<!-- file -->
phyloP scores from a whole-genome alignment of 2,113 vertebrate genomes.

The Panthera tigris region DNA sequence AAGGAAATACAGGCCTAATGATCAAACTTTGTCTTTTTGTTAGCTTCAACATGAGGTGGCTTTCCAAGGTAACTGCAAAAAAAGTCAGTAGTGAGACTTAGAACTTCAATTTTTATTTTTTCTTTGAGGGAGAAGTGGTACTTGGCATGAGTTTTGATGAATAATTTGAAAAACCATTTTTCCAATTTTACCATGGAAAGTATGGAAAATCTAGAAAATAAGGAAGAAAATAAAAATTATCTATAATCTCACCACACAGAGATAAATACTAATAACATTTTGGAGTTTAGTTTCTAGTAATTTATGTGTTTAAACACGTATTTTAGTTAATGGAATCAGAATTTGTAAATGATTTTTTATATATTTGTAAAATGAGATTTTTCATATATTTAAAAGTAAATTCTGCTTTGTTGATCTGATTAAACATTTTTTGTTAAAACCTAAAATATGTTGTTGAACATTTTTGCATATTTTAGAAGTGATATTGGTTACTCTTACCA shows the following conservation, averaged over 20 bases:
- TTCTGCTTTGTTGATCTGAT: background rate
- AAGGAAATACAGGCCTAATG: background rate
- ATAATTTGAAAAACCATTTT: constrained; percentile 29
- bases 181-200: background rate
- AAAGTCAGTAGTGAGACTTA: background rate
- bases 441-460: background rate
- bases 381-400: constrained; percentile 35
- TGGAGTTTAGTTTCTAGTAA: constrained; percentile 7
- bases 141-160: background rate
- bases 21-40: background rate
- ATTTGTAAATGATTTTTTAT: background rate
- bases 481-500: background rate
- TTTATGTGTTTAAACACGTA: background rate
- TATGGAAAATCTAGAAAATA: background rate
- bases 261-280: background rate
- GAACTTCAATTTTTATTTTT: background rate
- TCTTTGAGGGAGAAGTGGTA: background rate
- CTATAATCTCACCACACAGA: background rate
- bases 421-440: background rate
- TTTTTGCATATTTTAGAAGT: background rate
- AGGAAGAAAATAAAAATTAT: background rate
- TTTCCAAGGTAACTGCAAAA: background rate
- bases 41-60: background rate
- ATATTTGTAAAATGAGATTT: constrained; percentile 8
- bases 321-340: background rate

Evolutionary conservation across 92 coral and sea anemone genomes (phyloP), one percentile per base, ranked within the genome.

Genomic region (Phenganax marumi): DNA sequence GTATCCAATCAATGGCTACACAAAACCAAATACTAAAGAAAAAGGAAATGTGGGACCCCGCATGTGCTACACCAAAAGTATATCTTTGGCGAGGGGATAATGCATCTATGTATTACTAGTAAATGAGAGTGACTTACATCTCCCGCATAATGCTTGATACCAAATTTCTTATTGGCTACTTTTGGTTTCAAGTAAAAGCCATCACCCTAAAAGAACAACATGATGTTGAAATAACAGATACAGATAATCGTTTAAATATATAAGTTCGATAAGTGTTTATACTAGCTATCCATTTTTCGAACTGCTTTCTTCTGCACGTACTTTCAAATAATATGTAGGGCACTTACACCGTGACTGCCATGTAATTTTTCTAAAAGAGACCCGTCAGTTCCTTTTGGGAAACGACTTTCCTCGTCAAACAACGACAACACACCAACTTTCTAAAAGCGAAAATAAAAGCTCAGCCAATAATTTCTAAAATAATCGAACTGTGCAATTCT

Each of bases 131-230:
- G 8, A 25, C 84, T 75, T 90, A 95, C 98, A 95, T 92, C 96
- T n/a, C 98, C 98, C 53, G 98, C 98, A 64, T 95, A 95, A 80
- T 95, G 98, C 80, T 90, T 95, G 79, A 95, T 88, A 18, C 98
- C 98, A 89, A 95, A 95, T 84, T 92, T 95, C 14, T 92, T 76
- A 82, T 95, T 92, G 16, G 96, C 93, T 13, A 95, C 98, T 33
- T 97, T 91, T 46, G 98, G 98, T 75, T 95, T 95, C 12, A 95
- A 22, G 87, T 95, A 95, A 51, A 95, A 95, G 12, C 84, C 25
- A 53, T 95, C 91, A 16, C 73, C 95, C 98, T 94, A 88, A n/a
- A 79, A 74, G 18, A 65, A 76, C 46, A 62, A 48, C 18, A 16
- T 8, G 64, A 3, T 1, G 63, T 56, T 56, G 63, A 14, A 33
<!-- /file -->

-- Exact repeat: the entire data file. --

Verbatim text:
phyloP scores from a whole-genome alignment of 2,113 vertebrate genomes.

The Panthera tigris region DNA sequence AAGGAAATACAGGCCTAATGATCAAACTTTGTCTTTTTGTTAGCTTCAACATGAGGTGGCTTTCCAAGGTAACTGCAAAAAAAGTCAGTAGTGAGACTTAGAACTTCAATTTTTATTTTTTCTTTGAGGGAGAAGTGGTACTTGGCATGAGTTTTGATGAATAATTTGAAAAACCATTTTTCCAATTTTACCATGGAAAGTATGGAAAATCTAGAAAATAAGGAAGAAAATAAAAATTATCTATAATCTCACCACACAGAGATAAATACTAATAACATTTTGGAGTTTAGTTTCTAGTAATTTATGTGTTTAAACACGTATTTTAGTTAATGGAATCAGAATTTGTAAATGATTTTTTATATATTTGTAAAATGAGATTTTTCATATATTTAAAAGTAAATTCTGCTTTGTTGATCTGATTAAACATTTTTTGTTAAAACCTAAAATATGTTGTTGAACATTTTTGCATATTTTAGAAGTGATATTGGTTACTCTTACCA shows the following conservation, averaged over 20 bases:
- TTCTGCTTTGTTGATCTGAT: background rate
- AAGGAAATACAGGCCTAATG: background rate
- ATAATTTGAAAAACCATTTT: constrained; percentile 29
- bases 181-200: background rate
- AAAGTCAGTAGTGAGACTTA: background rate
- bases 441-460: background rate
- bases 381-400: constrained; percentile 35
- TGGAGTTTAGTTTCTAGTAA: constrained; percentile 7
- bases 141-160: background rate
- bases 21-40: background rate
- ATTTGTAAATGATTTTTTAT: background rate
- bases 481-500: background rate
- TTTATGTGTTTAAACACGTA: background rate
- TATGGAAAATCTAGAAAATA: background rate
- bases 261-280: background rate
- GAACTTCAATTTTTATTTTT: background rate
- TCTTTGAGGGAGAAGTGGTA: background rate
- CTATAATCTCACCACACAGA: background rate
- bases 421-440: background rate
- TTTTTGCATATTTTAGAAGT: background rate
- AGGAAGAAAATAAAAATTAT: background rate
- TTTCCAAGGTAACTGCAAAA: background rate
- bases 41-60: background rate
- ATATTTGTAAAATGAGATTT: constrained; percentile 8
- bases 321-340: background rate

Evolutionary conservation across 92 coral and sea anemone genomes (phyloP), one percentile per base, ranked within the genome.

Genomic region (Phenganax marumi): DNA sequence GTATCCAATCAATGGCTACACAAAACCAAATACTAAAGAAAAAGGAAATGTGGGACCCCGCATGTGCTACACCAAAAGTATATCTTTGGCGAGGGGATAATGCATCTATGTATTACTAGTAAATGAGAGTGACTTACATCTCCCGCATAATGCTTGATACCAAATTTCTTATTGGCTACTTTTGGTTTCAAGTAAAAGCCATCACCCTAAAAGAACAACATGATGTTGAAATAACAGATACAGATAATCGTTTAAATATATAAGTTCGATAAGTGTTTATACTAGCTATCCATTTTTCGAACTGCTTTCTTCTGCACGTACTTTCAAATAATATGTAGGGCACTTACACCGTGACTGCCATGTAATTTTTCTAAAAGAGACCCGTCAGTTCCTTTTGGGAAACGACTTTCCTCGTCAAACAACGACAACACACCAACTTTCTAAAAGCGAAAATAAAAGCTCAGCCAATAATTTCTAAAATAATCGAACTGTGCAATTCT

Each of bases 131-230:
- G 8, A 25, C 84, T 75, T 90, A 95, C 98, A 95, T 92, C 96
- T n/a, C 98, C 98, C 53, G 98, C 98, A 64, T 95, A 95, A 80
- T 95, G 98, C 80, T 90, T 95, G 79, A 95, T 88, A 18, C 98
- C 98, A 89, A 95, A 95, T 84, T 92, T 95, C 14, T 92, T 76
- A 82, T 95, T 92, G 16, G 96, C 93, T 13, A 95, C 98, T 33
- T 97, T 91, T 46, G 98, G 98, T 75, T 95, T 95, C 12, A 95
- A 22, G 87, T 95, A 95, A 51, A 95, A 95, G 12, C 84, C 25
- A 53, T 95, C 91, A 16, C 73, C 95, C 98, T 94, A 88, A n/a
- A 79, A 74, G 18, A 65, A 76, C 46, A 62, A 48, C 18, A 16
- T 8, G 64, A 3, T 1, G 63, T 56, T 56, G 63, A 14, A 33